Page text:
Tackling Pete Wishart’s EVEL hypocrisy head on.

One of the great things about the SNP’s Pete Wishart is that he is consistently inconsistent in his views. His remarks on “English Votes for English Laws” (EVEL) yesterday are  no exception.

Despite claiming eye watering expenses and a full salary, Mr Wishart has one of the worst voting records in Westminster (less than 50% in 2010-15) as he only votes on issues which were relevant to Scotland. Indeed, this reflects the principled position adopted by the SNP as a whole. For example, the SNP Government declined an opportunity to comment on a consultation relating to David Cameron’s creeping privatisation of the NHS in England.

Within this context, I find it hard to understand the concern Mr Wishart has regarding the move towards EVEL as it is entirely consistent with his own views – it would mean English MPs have the last say on English issues.

Indeed, just last week Mr Wishart complained vehemently about English MPs daring to vote against his party’s wishes on Full Fiscal Autonomy. Furthermore, in Wednesday’s debate he claimed the EVEL proposals were a “constitutional outrage” despite having said in 2014 that EVEL was an “inconsequential issue” that Scottish voters did not care about.

If the SNP is to be taken seriously as a political force in Westminster, and that is everyone’s interest, they must adopt principled positions on the issues of the day. The political opportunism and the manufacture of grievances must be set aside. Sniping from the side-lines was fine when the SNP was a small force in Westminster and had to fight to be heard, but now that they have 56 MPs it is time for a mature debate.

Osborne’s Budget – Blame No voters if you don’t like it.

George Osborne’s budget will leave many people in the UK better off. As someone who lives in a household with well over double the national average income, I am one of them. The problem is that the £250 gain my wife and I will receive has been taken from the very poorest people in our society. Whilst our gain will have a negligible impact on our household finances, every pound of its loss will be felt acutely by someone in the UK. Perhaps Less fruit on the table or no new shoes for school.

There has been commentary from nationalists about the impact of the budget on Scottish families specifically. Some have went as far to say “I told you so” and claim that this hurt could have been avoided if Scotland had voted Yes in 2014 to the SNP’s low tax and high public spending nirvana.

This position is rather disingenuous when one remembers that the SNP then and now go to great lengths to avoid saying  how they would deal with Scotland deficit – it is almost double that of the rest of the UK. Indeed, no independent analysis has shown that Scotland would be better off under either independence or Full Fiscal Autonomy.

The challenge for Scotland’s SNP government must be to explain how it will use Holyrood’s existing and new tax and welfare powers to mitigate the impact of Mr Osborne’s budget.  The challenge should not simply be to reverse welfare cuts, but to put in place a package of measures to help unemployed Scots back into work or education. Only by doing this can we tackle inequality and low productivity in Scotland.

Pete Wishart’s EVEL Perspective.

One of the great things about the SNP’s Pete Wishart is that he is consistently inconsistent in his views. His remarks on “English Votes for English Laws” (EVEL) are  no exception.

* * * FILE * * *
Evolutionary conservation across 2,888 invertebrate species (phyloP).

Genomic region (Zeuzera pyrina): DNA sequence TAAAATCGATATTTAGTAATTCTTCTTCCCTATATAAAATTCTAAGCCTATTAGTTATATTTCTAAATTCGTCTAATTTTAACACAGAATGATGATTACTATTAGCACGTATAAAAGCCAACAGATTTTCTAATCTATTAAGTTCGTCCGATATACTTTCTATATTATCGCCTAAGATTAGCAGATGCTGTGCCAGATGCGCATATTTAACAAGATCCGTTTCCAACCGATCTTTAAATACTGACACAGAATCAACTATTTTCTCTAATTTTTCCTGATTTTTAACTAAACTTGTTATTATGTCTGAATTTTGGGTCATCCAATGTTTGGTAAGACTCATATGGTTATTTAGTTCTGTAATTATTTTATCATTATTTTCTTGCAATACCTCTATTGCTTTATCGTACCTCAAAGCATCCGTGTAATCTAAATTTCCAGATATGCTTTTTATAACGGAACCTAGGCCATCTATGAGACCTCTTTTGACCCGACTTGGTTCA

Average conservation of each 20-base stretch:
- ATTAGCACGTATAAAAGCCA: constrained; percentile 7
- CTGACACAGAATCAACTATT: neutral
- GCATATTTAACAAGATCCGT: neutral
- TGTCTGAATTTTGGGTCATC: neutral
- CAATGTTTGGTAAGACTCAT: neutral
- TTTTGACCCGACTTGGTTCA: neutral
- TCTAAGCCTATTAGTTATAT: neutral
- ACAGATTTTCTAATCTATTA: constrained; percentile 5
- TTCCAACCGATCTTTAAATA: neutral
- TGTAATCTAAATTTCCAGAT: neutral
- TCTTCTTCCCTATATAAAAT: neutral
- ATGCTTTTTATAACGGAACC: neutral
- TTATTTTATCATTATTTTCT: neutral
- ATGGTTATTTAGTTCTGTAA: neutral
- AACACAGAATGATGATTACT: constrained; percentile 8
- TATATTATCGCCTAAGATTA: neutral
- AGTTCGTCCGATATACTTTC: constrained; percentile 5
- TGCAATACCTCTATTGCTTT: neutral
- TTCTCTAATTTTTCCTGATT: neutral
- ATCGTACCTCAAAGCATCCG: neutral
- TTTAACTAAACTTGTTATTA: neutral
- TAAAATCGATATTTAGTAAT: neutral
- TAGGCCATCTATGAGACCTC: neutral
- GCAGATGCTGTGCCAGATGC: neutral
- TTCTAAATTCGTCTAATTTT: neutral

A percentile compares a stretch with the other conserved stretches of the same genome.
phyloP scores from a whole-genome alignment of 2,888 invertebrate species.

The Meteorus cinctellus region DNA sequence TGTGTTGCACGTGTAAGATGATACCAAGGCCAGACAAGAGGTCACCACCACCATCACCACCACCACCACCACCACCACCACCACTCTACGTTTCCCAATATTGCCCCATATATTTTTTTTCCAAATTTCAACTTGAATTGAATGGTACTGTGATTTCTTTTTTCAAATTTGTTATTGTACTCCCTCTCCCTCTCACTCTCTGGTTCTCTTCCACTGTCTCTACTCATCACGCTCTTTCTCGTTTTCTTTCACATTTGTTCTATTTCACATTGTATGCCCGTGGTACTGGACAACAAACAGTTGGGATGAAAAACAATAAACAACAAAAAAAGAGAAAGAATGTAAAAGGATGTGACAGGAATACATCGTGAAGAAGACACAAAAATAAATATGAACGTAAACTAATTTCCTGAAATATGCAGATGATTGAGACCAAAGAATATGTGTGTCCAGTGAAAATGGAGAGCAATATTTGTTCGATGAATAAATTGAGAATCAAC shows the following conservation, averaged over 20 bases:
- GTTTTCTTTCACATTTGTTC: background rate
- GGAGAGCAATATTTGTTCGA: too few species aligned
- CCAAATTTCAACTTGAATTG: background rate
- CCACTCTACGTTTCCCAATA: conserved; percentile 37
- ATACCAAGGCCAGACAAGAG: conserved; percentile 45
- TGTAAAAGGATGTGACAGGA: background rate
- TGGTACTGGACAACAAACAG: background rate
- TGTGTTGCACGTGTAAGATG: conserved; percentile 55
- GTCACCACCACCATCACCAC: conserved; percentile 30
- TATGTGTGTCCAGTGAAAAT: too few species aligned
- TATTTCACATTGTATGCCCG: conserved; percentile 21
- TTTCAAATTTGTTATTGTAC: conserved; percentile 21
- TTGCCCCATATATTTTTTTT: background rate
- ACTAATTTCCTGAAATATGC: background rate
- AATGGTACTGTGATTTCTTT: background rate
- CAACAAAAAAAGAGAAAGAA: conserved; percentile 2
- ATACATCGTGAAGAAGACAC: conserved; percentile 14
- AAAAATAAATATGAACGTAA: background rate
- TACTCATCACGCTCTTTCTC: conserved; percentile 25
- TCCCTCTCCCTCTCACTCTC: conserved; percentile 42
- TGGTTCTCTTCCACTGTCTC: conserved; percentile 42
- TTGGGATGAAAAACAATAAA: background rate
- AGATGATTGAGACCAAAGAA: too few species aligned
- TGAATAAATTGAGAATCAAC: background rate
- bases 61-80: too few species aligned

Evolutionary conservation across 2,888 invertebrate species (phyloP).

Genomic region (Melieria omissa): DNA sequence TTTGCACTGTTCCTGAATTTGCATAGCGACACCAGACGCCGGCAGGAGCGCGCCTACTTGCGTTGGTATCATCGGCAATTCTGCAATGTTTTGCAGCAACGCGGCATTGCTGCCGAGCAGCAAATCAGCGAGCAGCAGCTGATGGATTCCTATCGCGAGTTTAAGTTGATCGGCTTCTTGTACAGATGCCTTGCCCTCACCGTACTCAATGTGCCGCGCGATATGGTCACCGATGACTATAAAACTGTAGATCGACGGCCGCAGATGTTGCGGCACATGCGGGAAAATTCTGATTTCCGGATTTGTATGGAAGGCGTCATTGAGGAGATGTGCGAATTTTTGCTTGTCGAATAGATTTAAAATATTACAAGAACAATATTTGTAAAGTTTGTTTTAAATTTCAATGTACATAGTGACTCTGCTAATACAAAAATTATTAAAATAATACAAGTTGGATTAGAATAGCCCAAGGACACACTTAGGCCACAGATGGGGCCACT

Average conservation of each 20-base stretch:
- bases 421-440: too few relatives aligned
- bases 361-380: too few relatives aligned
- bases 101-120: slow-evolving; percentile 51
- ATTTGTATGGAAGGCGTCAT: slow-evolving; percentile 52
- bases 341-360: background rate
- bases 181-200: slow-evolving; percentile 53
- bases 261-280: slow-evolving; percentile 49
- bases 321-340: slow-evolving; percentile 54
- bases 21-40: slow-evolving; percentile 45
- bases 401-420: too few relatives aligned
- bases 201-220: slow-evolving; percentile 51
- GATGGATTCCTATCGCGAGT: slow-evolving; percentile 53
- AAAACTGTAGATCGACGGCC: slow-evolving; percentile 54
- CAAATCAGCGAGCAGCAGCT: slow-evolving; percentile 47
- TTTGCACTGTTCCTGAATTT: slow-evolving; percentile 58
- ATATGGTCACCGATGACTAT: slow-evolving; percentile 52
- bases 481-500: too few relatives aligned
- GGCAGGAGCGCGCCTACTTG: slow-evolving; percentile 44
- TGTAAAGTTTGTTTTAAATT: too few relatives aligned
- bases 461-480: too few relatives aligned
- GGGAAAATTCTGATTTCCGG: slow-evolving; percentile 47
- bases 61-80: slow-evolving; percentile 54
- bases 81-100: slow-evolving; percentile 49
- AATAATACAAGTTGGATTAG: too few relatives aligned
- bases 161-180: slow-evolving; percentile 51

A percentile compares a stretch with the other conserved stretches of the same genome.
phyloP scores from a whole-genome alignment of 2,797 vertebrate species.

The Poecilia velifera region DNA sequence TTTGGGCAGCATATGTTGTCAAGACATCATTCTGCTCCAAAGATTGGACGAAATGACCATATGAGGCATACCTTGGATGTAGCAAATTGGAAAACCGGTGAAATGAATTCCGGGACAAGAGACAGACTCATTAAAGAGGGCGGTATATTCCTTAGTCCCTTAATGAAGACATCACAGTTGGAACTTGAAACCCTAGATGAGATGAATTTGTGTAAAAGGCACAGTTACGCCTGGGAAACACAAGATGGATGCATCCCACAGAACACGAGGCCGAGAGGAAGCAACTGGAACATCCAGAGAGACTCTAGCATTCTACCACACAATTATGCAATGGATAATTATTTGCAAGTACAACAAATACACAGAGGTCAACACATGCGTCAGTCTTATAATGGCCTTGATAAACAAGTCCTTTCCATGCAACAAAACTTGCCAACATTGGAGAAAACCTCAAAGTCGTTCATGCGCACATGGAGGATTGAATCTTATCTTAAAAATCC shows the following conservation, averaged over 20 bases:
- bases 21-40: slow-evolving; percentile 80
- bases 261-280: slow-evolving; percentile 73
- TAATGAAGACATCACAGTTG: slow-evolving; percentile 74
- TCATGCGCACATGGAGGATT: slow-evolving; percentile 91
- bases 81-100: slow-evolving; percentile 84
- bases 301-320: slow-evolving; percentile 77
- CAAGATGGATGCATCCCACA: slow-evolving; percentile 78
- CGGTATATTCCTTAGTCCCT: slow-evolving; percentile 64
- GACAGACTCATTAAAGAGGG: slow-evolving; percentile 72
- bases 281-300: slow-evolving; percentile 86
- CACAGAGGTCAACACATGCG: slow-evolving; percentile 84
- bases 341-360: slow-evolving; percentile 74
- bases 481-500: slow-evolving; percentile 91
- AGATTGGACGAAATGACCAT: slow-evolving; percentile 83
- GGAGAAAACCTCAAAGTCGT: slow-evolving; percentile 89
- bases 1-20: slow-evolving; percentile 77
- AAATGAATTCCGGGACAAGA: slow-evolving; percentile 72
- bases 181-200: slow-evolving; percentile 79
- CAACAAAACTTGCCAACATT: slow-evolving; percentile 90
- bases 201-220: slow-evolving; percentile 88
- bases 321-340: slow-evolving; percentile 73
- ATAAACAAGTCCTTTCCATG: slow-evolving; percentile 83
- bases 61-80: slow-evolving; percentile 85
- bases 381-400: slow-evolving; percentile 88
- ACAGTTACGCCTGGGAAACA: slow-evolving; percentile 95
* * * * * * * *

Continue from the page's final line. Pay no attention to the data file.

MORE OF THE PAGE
Despite claiming eye watering expenses, Mr Wishart has one of the worst voting records in Westminster. I once had an opportunity to quiz him on this and he explained that he only voted on issues which were relevant to Scotland. Indeed, this reflects the principled position adopted by the SNP as a whole. For example, the SNP Government declined an opportunity to comment on a consultation relating to David Cameron’s creeping privatisation of the NHS in England. The same principle means that the SNP’s MPs will not oppose the Tory plans to reintroduce fox hunting in England.

Within this context, I find it hard to understand the concern Mr Wishart has regarding the move towards EVEL as it is entirely consistent with his own views. Just this week Mr Wishart complained vehemently about English MPs daring to vote against his party’s wishes on Full Fiscal Autonomy. Admittedly, Edinburgh South’s Ian Murray MP was  also accused of “talking Scotland down” for questioning SNP rhetoric on the issue.

If the SNP is to be taken seriously as a political force in Westminster, and that is everyone’s interest, they must adopt principled positions on the issues of the day. The political opportunism and the manufacture of grievances must be set aside. Sniping from the side-lines was fine when the SNP was a small force in Westminster and had to fight to be heard, but now that they have 56 MPs it is time for a mature debate.

The SNP & the House of Lords – A missed opportunity?

One would be hard pressed to find anyone in the UK who seriously argues that the House of Lords is anything more than a constitutional anachronism which must be modernised. Progress has been slow in this regard, but the rhetoric is now largely about how and when.

Nonetheless, the House of Lords does represent an opportunity in its present form for those wishing to see the Scotland Bill amended beyond the minimum acceptable to David Cameron. This is because the Conservatives have no majority in the House of Lords. If Labour are to have their vision for devolved welfare delivered, the House of Lords may be key.

Given that the SNP fully backs Labours amendment, I was a little surprised to read that SNP’s Pete Wishart MP is unwilling to accept support from the “unelected, bloated, ermine-coated” House of Lords. A cynic would conclude that the SNP does not actually want more powers for Holyrood.

Mr Wishart’s further described the House of Lords as being “nothing other than the repository for the donors and cronies of the UK parties“. This overlooks the fact that smaller parties,  not least Plyd Cymru, are well represented. Furthermore, can the SNP not be accused of cronyism where Brian Souter’s knighthood is concerned?

So whilst I understand any reservations the SNP may have about working with the House of Lords to amend legislation, surely it must use all the opportunities it can to be a “Stronger Voice for Scotland”?